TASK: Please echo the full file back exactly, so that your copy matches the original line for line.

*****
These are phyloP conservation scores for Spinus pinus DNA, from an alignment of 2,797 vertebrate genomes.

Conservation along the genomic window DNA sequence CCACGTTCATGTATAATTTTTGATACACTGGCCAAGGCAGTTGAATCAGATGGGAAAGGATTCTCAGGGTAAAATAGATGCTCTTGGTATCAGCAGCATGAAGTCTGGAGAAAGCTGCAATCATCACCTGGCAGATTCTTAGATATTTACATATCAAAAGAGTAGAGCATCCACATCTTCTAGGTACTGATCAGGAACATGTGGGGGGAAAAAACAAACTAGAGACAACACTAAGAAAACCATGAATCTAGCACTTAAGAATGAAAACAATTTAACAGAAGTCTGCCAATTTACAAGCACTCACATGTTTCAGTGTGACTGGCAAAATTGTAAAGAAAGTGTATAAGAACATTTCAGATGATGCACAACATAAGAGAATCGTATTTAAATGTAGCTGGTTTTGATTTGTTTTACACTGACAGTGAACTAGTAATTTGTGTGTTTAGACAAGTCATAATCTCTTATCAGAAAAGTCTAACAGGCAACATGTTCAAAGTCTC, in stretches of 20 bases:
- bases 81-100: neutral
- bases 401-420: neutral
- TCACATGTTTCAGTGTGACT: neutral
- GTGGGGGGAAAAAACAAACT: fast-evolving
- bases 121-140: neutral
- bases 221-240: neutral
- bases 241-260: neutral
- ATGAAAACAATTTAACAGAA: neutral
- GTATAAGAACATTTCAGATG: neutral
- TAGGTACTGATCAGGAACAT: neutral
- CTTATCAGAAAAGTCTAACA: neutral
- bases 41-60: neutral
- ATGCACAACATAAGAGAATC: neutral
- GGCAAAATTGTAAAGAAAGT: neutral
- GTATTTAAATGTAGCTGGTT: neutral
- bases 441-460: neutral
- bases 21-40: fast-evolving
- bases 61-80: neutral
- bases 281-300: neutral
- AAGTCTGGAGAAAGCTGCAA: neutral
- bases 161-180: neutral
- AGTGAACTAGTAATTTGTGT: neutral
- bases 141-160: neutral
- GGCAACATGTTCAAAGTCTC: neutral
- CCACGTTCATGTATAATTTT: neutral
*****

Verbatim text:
These are phyloP conservation scores for Spinus pinus DNA, from an alignment of 2,797 vertebrate genomes.

Conservation along the genomic window DNA sequence CCACGTTCATGTATAATTTTTGATACACTGGCCAAGGCAGTTGAATCAGATGGGAAAGGATTCTCAGGGTAAAATAGATGCTCTTGGTATCAGCAGCATGAAGTCTGGAGAAAGCTGCAATCATCACCTGGCAGATTCTTAGATATTTACATATCAAAAGAGTAGAGCATCCACATCTTCTAGGTACTGATCAGGAACATGTGGGGGGAAAAAACAAACTAGAGACAACACTAAGAAAACCATGAATCTAGCACTTAAGAATGAAAACAATTTAACAGAAGTCTGCCAATTTACAAGCACTCACATGTTTCAGTGTGACTGGCAAAATTGTAAAGAAAGTGTATAAGAACATTTCAGATGATGCACAACATAAGAGAATCGTATTTAAATGTAGCTGGTTTTGATTTGTTTTACACTGACAGTGAACTAGTAATTTGTGTGTTTAGACAAGTCATAATCTCTTATCAGAAAAGTCTAACAGGCAACATGTTCAAAGTCTC, in stretches of 20 bases:
- bases 81-100: neutral
- bases 401-420: neutral
- TCACATGTTTCAGTGTGACT: neutral
- GTGGGGGGAAAAAACAAACT: fast-evolving
- bases 121-140: neutral
- bases 221-240: neutral
- bases 241-260: neutral
- ATGAAAACAATTTAACAGAA: neutral
- GTATAAGAACATTTCAGATG: neutral
- TAGGTACTGATCAGGAACAT: neutral
- CTTATCAGAAAAGTCTAACA: neutral
- bases 41-60: neutral
- ATGCACAACATAAGAGAATC: neutral
- GGCAAAATTGTAAAGAAAGT: neutral
- GTATTTAAATGTAGCTGGTT: neutral
- bases 441-460: neutral
- bases 21-40: fast-evolving
- bases 61-80: neutral
- bases 281-300: neutral
- AAGTCTGGAGAAAGCTGCAA: neutral
- bases 161-180: neutral
- AGTGAACTAGTAATTTGTGT: neutral
- bases 141-160: neutral
- GGCAACATGTTCAAAGTCTC: neutral
- CCACGTTCATGTATAATTTT: neutral